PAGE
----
Dice: Ideally you should have a D20 and some D6s, but for non gamers six sided dice will do.
There are two roles in the game: King Bob’s stand in and player. King Bob supervises the game but does not play. He also does not get any gifts. Optionally, King Bob can also play and get gifts, but that is bad theology.
Everyone other than King Bob’s stand in is a player.
Setting Up the Game
King Bob sets up the game by creating a pile of the wrapped gifts and defending them from the greasy hands of the players until the game starts. Each player should have a die (or dice) and a board or piece of paper is needed to keep track of the order of play.
Gamers will be familiar with this, but non-gamers will not. For the non-gamers, this is how you determine the order in which the players take their turns. To determine this, each player rolls a die (preferably the standard D20). The player with the highest roll goes first, the player with the second highest goes second and so on. In the case of a tie, reroll until it is settled.
Starting the Game
The game starts with the player who has the highest initiative. S/he selects one gift from the pile and DOES NOTopen it. Shaking and such is allowed. The second player then has his/her turn and so on for each player until it is back to the first player. After the first player has selected his gift, the other players will have more options and the first player will also have these options on his/her second turn.
Playing the Game
After the first player has a gift, the second player has his turn and so on until everyone has had a turn. The first player then has his second turn and so on. During play, a player has options. Only ONE option may be taken each turn. A player can take a different option each turn, but is not required to do so.
- Pick a Gift: the player selects a gift from the pile but DOES NOT open it. The next player then takes his/her turn.
- Open a Gift: the player opens one gift that s/he has in his/her possession and opens it. The next player then takes his/her turn.
- Steal a Gift: the player attempts to take a gift from another player. The player who is trying to steal the gift is the thief and the player who has the gift is the defender. The defender has the option of allowing the theft or resisting. If the defender allows the theft, the thief gets the gift and adds it to his/her collection. If the defender decides to resist, then the thief and the defender each roll a six sided die. If the defender matches or exceeds the thief’s roll, then s/he keeps the gift. If not, the thief adds the gift to his/her collection. The next player then takes his/her turn. Defender does not count as the defending player’s turn and s/he can defend as often as needed.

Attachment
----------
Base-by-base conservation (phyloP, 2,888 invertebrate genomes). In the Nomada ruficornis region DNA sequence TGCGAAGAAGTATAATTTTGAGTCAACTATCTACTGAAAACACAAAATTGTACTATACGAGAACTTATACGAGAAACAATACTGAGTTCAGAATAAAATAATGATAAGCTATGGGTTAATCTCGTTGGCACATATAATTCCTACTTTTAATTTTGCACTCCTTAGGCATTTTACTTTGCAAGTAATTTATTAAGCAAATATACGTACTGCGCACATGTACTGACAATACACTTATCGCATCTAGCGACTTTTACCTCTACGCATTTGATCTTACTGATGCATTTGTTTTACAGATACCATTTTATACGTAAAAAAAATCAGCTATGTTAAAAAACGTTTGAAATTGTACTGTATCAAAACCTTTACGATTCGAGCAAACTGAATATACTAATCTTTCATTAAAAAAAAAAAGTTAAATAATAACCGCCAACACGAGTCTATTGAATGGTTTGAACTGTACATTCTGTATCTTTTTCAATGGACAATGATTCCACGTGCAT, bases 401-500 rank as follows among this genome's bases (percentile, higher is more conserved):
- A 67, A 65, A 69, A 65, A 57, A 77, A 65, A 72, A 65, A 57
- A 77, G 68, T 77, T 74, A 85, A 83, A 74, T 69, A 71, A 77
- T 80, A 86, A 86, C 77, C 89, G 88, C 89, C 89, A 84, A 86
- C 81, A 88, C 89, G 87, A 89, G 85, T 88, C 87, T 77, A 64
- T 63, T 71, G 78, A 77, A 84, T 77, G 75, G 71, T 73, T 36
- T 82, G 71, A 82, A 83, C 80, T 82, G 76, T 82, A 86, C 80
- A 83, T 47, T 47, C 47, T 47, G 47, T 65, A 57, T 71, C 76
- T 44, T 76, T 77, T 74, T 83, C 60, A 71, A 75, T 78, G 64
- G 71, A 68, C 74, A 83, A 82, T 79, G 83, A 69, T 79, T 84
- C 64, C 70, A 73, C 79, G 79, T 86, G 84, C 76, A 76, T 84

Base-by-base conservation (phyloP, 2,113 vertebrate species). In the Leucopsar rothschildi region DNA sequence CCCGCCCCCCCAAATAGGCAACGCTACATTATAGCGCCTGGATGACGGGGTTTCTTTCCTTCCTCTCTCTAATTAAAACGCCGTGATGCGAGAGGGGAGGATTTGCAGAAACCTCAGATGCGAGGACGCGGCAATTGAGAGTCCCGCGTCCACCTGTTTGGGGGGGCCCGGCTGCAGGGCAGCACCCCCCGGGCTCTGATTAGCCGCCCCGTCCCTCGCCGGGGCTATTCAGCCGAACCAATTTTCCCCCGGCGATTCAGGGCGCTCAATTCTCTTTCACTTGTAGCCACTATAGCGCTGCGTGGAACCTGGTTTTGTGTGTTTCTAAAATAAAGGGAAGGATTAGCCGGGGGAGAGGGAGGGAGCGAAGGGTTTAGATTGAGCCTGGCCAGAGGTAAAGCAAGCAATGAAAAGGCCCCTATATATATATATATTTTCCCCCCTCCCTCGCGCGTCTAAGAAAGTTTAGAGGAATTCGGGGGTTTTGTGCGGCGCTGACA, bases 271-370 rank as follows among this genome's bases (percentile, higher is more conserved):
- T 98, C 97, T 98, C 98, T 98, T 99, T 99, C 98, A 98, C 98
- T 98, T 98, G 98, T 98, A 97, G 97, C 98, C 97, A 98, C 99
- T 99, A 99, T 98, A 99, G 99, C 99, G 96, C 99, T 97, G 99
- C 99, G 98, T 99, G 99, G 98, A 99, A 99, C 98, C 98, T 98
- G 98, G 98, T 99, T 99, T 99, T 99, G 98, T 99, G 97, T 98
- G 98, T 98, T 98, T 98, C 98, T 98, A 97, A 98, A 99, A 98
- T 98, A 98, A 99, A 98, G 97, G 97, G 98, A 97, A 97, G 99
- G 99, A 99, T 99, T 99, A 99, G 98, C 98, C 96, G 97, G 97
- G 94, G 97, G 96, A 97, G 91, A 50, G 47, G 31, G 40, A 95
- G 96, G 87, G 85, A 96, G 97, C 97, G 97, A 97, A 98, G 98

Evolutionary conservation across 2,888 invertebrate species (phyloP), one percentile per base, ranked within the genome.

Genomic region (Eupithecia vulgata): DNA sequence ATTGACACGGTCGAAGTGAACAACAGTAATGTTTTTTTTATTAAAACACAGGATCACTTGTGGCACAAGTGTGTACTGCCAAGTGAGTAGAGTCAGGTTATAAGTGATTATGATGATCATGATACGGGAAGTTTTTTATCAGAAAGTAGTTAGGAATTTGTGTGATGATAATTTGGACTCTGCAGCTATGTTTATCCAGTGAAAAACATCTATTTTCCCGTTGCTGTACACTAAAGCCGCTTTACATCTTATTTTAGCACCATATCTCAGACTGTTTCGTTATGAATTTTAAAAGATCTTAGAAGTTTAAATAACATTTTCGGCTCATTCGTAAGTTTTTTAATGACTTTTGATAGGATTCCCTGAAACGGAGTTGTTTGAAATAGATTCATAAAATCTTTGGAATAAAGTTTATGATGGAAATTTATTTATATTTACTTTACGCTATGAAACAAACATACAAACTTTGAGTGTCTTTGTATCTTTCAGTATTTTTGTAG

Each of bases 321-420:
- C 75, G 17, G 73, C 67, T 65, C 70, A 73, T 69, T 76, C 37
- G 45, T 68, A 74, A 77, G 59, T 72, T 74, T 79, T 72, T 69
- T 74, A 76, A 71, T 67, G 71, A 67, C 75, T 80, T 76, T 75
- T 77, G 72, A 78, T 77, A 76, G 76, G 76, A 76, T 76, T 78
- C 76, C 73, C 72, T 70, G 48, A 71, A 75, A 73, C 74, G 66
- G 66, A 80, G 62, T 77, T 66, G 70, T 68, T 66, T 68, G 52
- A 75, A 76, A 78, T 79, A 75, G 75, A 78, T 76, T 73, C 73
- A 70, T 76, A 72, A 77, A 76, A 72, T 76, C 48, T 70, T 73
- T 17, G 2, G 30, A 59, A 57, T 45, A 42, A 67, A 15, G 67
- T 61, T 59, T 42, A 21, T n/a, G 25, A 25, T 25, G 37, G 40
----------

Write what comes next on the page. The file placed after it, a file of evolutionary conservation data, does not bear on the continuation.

- Inflict a Gift: the player attempts to give a gift to another player. The player who is trying to give the gift is the giver and the player who has the gift is the defender. The defender has the option of allowing the giving or resisting. If the defender allows the giving, the defender gets the gift and adds it to his/her collection. If the defender decides to resist, then the giver and the defender each roll a six sided die. If the defender matches or exceeds the giver’s roll, then the gift remains with the giver. If not, the defender adds the gift to his/her collection. The next player then takes his/her turn. Defender does not count as the defending player’s turn and s/he can defend as often as needed.
Ending the Game
The game ends as soon as no more gifts remain in the gift pile (that is, the players possess all the gifts). Players must take their gifts with them when the game ends, mainly because the game is often played with the intention of getting rid of bad gifts or items that King Bob no longer wants.
Some people enjoy adding a drinking element to all games. In this case, a player who loses a roll has to take a drink.